City opens checkbook for Coney

The city has budgeted $200 million in taxpayer money to buy privately held land and make other improvements in Coney Island as part of its turnaround plan for down-on-its-luck neighborhood.

The bulk of the money will be spent on land purchases — and The Brooklyn Paper has learned that those buys will go far beyond the nine acres that the city has slated for an amusement park and cut into 18 acres of property beyond the core theme park zone so the city will have land on which it can develop hotels, restaurants and indoor amusements like a water park, bowling alley or arcade.

“The city is interested in acquiring land from any of the property owners in the 18 acres,” said Libby Langsdorf, a spokeswoman for the Coney Island Development Corporation. Until now, she added, “It has been the city’s interest to consolidate the land in the mapped parkland.”

Roughly $189 million of the original $200 million is left since the city shelled out $11 million for one acre near the famous Deno’s Wonder Wheel last month. An undisclosed portion of that pool of capital money will underwrite infrastructure repairs, such as patching the famed Boardwalk, but the bulk will buy out Mayor Bloomberg’s rival for control of Coney Island, developer Joe Sitt, who owns about 10 1/2 acres of prime land — land that he paid $100 million for since 2005.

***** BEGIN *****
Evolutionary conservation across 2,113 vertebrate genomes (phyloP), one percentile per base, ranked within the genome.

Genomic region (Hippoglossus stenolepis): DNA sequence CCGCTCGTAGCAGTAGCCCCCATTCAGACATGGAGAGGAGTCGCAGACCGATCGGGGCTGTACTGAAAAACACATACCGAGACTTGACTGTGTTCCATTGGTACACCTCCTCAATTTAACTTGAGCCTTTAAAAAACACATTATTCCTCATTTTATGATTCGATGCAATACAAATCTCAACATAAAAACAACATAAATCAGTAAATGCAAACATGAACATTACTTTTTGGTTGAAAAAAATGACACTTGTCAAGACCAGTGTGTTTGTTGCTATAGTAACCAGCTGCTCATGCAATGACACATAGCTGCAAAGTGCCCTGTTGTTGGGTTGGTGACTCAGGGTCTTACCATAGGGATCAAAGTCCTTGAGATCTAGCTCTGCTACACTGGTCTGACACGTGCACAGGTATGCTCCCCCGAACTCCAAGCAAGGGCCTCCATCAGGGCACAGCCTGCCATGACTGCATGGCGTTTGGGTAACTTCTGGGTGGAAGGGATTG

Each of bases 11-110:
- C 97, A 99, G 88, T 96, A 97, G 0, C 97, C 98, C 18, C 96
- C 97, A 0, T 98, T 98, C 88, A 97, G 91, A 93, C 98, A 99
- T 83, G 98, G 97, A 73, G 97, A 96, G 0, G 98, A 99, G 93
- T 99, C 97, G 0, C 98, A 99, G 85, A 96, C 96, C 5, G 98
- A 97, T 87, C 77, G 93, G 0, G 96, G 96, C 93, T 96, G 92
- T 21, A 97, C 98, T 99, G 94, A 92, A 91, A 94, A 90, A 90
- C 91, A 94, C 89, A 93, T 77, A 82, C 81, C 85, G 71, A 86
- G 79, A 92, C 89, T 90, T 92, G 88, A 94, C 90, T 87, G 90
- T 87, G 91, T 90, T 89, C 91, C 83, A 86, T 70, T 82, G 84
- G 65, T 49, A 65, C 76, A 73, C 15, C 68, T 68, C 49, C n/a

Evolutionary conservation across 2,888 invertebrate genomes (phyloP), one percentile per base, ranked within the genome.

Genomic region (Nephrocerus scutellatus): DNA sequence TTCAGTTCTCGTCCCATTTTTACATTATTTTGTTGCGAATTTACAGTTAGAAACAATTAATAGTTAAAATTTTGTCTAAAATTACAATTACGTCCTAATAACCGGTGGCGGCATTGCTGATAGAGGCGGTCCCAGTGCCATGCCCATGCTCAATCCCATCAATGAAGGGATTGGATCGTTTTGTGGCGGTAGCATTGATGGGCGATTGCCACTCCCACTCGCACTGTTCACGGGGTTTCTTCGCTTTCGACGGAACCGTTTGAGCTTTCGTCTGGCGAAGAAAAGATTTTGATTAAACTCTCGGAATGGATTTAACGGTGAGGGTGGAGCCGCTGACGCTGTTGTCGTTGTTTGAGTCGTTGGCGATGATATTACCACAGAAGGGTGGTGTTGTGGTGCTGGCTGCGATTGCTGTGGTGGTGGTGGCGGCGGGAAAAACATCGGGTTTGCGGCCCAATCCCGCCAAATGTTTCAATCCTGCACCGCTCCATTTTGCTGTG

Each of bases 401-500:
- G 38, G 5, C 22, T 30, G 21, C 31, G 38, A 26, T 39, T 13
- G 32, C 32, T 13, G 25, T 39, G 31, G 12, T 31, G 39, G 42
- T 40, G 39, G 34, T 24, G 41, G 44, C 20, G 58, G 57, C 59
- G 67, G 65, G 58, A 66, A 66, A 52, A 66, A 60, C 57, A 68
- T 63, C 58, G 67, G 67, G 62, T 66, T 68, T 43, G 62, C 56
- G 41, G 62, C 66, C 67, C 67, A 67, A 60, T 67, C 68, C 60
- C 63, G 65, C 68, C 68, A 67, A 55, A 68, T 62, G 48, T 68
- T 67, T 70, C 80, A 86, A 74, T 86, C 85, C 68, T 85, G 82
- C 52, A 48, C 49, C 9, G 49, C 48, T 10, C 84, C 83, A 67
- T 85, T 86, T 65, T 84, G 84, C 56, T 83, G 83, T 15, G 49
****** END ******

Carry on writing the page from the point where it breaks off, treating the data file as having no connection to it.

Sitt’s territory is split almost equally between holdings in the proposed city-owned amusement zone and the adjoining area. He had foisted his own $2-billion indoor-outdoor amusement park and hotel complex, but the Bloomberg administration considered it DOA. The mayor’s victory in the battle for a third term apparently convinced Sitt to cut a deal rather than wait for a new mayor.

Advocates for redeveloping the faded People’s Playground concede that budgeting hundreds of millions of dollars is questionable public policy, but ultimately support the move because private landowners — before Sitt at least — have shown little inclination to invest in the area themselves for decades.

“Buying all this land may not have been the ideal move from the beginning,” said Jonathan Bowles, director of the Center for an Urban Future, a planning group.

But, he added, “the problem with Coney Island for years, if not decades, was that so many landowners were just sitting on their property.”

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